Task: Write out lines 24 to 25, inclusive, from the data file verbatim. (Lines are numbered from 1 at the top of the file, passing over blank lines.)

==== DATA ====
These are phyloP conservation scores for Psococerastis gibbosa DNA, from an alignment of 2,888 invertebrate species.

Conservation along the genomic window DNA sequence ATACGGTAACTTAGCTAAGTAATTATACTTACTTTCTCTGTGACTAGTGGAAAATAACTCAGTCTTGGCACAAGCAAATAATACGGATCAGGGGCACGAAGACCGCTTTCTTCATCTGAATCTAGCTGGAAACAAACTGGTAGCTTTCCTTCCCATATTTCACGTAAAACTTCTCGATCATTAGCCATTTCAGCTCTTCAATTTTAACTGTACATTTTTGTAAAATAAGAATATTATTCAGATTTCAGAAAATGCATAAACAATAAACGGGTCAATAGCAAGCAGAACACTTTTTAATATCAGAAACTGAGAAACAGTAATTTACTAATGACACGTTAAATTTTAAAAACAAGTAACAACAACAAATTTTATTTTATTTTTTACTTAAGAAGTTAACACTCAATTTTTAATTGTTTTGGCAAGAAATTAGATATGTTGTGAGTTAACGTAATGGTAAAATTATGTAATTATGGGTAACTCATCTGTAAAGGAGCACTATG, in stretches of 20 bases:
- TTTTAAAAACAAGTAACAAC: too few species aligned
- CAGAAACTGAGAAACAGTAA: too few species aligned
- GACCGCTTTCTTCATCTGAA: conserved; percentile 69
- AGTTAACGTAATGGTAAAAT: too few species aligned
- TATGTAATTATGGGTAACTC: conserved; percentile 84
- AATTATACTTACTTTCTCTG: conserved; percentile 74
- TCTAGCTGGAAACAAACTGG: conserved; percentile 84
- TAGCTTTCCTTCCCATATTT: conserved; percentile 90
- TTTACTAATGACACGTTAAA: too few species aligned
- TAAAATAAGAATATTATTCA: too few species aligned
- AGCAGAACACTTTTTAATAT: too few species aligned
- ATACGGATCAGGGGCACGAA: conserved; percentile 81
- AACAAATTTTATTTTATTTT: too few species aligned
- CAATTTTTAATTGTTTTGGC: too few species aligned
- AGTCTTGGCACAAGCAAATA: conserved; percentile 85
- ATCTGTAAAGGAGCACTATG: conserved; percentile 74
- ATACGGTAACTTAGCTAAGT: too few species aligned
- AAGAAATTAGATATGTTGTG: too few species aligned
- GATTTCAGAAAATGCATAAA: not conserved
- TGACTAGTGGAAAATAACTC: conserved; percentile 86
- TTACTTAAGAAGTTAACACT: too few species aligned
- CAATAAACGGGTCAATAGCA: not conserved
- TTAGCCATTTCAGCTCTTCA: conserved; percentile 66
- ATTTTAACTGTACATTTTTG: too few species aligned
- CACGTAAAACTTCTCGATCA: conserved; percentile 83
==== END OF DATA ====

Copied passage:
- CAATAAACGGGTCAATAGCA: not conserved
- TTAGCCATTTCAGCTCTTCA: conserved; percentile 66